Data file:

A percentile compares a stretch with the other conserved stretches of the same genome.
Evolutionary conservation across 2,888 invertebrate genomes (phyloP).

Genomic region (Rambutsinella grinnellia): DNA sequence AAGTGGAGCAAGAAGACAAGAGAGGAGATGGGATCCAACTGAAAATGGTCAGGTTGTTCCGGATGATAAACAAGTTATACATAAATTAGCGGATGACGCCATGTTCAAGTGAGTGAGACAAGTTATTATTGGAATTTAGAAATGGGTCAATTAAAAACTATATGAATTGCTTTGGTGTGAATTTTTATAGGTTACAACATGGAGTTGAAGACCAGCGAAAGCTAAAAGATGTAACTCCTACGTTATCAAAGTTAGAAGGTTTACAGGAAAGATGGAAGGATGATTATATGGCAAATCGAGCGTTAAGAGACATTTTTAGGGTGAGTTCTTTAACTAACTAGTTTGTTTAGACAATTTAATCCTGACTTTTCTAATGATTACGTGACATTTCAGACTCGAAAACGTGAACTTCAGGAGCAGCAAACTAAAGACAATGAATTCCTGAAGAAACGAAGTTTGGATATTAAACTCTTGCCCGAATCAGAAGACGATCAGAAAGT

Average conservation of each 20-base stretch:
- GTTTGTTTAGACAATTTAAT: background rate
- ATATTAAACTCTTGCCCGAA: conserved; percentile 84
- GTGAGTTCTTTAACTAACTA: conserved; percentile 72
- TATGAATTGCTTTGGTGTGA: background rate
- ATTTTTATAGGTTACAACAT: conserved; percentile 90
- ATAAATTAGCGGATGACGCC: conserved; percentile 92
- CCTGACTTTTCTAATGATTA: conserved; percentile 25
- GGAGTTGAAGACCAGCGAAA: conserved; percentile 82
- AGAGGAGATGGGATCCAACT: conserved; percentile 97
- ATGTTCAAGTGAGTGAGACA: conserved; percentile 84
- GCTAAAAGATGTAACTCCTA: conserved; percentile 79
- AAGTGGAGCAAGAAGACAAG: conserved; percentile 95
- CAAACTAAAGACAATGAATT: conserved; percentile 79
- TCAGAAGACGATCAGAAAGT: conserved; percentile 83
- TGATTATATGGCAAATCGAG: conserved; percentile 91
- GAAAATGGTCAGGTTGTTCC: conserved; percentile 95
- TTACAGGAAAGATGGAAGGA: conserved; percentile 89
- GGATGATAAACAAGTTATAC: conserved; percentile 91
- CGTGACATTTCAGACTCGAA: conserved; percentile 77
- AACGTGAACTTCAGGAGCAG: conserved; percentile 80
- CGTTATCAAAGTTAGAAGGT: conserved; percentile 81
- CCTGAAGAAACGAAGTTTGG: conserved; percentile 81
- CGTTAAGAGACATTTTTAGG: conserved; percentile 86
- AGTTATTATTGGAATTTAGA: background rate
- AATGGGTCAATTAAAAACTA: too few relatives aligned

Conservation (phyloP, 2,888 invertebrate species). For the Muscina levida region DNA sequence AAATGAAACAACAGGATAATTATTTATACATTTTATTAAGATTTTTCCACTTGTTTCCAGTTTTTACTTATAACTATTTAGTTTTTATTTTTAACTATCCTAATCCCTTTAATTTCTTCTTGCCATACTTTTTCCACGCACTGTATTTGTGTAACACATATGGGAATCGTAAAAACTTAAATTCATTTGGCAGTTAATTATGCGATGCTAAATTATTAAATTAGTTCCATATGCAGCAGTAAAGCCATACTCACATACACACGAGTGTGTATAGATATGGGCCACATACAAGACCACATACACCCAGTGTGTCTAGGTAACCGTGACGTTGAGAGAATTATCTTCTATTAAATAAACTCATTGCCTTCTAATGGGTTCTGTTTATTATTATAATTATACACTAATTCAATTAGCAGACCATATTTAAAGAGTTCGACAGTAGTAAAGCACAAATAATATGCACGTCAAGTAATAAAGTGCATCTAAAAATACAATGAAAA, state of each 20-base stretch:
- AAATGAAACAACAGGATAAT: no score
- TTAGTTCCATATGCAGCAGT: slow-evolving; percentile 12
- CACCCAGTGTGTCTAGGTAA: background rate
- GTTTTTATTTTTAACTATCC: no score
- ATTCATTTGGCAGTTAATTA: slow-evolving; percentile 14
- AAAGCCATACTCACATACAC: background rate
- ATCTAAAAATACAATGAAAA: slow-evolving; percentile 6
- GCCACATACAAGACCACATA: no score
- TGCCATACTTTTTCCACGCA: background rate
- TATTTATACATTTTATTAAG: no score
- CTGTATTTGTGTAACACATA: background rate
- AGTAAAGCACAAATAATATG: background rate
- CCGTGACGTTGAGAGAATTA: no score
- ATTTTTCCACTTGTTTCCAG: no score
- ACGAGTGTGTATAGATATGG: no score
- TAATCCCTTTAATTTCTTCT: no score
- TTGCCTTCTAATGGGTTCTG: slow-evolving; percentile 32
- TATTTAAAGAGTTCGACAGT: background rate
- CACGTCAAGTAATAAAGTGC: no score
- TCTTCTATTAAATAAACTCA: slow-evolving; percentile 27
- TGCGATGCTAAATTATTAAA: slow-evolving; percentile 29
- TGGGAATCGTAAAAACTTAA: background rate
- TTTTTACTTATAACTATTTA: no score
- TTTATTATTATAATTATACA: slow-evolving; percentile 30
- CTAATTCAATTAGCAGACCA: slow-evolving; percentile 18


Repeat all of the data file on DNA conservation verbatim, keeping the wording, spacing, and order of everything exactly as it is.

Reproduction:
A percentile compares a stretch with the other conserved stretches of the same genome.
Evolutionary conservation across 2,888 invertebrate genomes (phyloP).

Genomic region (Rambutsinella grinnellia): DNA sequence AAGTGGAGCAAGAAGACAAGAGAGGAGATGGGATCCAACTGAAAATGGTCAGGTTGTTCCGGATGATAAACAAGTTATACATAAATTAGCGGATGACGCCATGTTCAAGTGAGTGAGACAAGTTATTATTGGAATTTAGAAATGGGTCAATTAAAAACTATATGAATTGCTTTGGTGTGAATTTTTATAGGTTACAACATGGAGTTGAAGACCAGCGAAAGCTAAAAGATGTAACTCCTACGTTATCAAAGTTAGAAGGTTTACAGGAAAGATGGAAGGATGATTATATGGCAAATCGAGCGTTAAGAGACATTTTTAGGGTGAGTTCTTTAACTAACTAGTTTGTTTAGACAATTTAATCCTGACTTTTCTAATGATTACGTGACATTTCAGACTCGAAAACGTGAACTTCAGGAGCAGCAAACTAAAGACAATGAATTCCTGAAGAAACGAAGTTTGGATATTAAACTCTTGCCCGAATCAGAAGACGATCAGAAAGT

Average conservation of each 20-base stretch:
- GTTTGTTTAGACAATTTAAT: background rate
- ATATTAAACTCTTGCCCGAA: conserved; percentile 84
- GTGAGTTCTTTAACTAACTA: conserved; percentile 72
- TATGAATTGCTTTGGTGTGA: background rate
- ATTTTTATAGGTTACAACAT: conserved; percentile 90
- ATAAATTAGCGGATGACGCC: conserved; percentile 92
- CCTGACTTTTCTAATGATTA: conserved; percentile 25
- GGAGTTGAAGACCAGCGAAA: conserved; percentile 82
- AGAGGAGATGGGATCCAACT: conserved; percentile 97
- ATGTTCAAGTGAGTGAGACA: conserved; percentile 84
- GCTAAAAGATGTAACTCCTA: conserved; percentile 79
- AAGTGGAGCAAGAAGACAAG: conserved; percentile 95
- CAAACTAAAGACAATGAATT: conserved; percentile 79
- TCAGAAGACGATCAGAAAGT: conserved; percentile 83
- TGATTATATGGCAAATCGAG: conserved; percentile 91
- GAAAATGGTCAGGTTGTTCC: conserved; percentile 95
- TTACAGGAAAGATGGAAGGA: conserved; percentile 89
- GGATGATAAACAAGTTATAC: conserved; percentile 91
- CGTGACATTTCAGACTCGAA: conserved; percentile 77
- AACGTGAACTTCAGGAGCAG: conserved; percentile 80
- CGTTATCAAAGTTAGAAGGT: conserved; percentile 81
- CCTGAAGAAACGAAGTTTGG: conserved; percentile 81
- CGTTAAGAGACATTTTTAGG: conserved; percentile 86
- AGTTATTATTGGAATTTAGA: background rate
- AATGGGTCAATTAAAAACTA: too few relatives aligned

Conservation (phyloP, 2,888 invertebrate species). For the Muscina levida region DNA sequence AAATGAAACAACAGGATAATTATTTATACATTTTATTAAGATTTTTCCACTTGTTTCCAGTTTTTACTTATAACTATTTAGTTTTTATTTTTAACTATCCTAATCCCTTTAATTTCTTCTTGCCATACTTTTTCCACGCACTGTATTTGTGTAACACATATGGGAATCGTAAAAACTTAAATTCATTTGGCAGTTAATTATGCGATGCTAAATTATTAAATTAGTTCCATATGCAGCAGTAAAGCCATACTCACATACACACGAGTGTGTATAGATATGGGCCACATACAAGACCACATACACCCAGTGTGTCTAGGTAACCGTGACGTTGAGAGAATTATCTTCTATTAAATAAACTCATTGCCTTCTAATGGGTTCTGTTTATTATTATAATTATACACTAATTCAATTAGCAGACCATATTTAAAGAGTTCGACAGTAGTAAAGCACAAATAATATGCACGTCAAGTAATAAAGTGCATCTAAAAATACAATGAAAA, state of each 20-base stretch:
- AAATGAAACAACAGGATAAT: no score
- TTAGTTCCATATGCAGCAGT: slow-evolving; percentile 12
- CACCCAGTGTGTCTAGGTAA: background rate
- GTTTTTATTTTTAACTATCC: no score
- ATTCATTTGGCAGTTAATTA: slow-evolving; percentile 14
- AAAGCCATACTCACATACAC: background rate
- ATCTAAAAATACAATGAAAA: slow-evolving; percentile 6
- GCCACATACAAGACCACATA: no score
- TGCCATACTTTTTCCACGCA: background rate
- TATTTATACATTTTATTAAG: no score
- CTGTATTTGTGTAACACATA: background rate
- AGTAAAGCACAAATAATATG: background rate
- CCGTGACGTTGAGAGAATTA: no score
- ATTTTTCCACTTGTTTCCAG: no score
- ACGAGTGTGTATAGATATGG: no score
- TAATCCCTTTAATTTCTTCT: no score
- TTGCCTTCTAATGGGTTCTG: slow-evolving; percentile 32
- TATTTAAAGAGTTCGACAGT: background rate
- CACGTCAAGTAATAAAGTGC: no score
- TCTTCTATTAAATAAACTCA: slow-evolving; percentile 27
- TGCGATGCTAAATTATTAAA: slow-evolving; percentile 29
- TGGGAATCGTAAAAACTTAA: background rate
- TTTTTACTTATAACTATTTA: no score
- TTTATTATTATAATTATACA: slow-evolving; percentile 30
- CTAATTCAATTAGCAGACCA: slow-evolving; percentile 18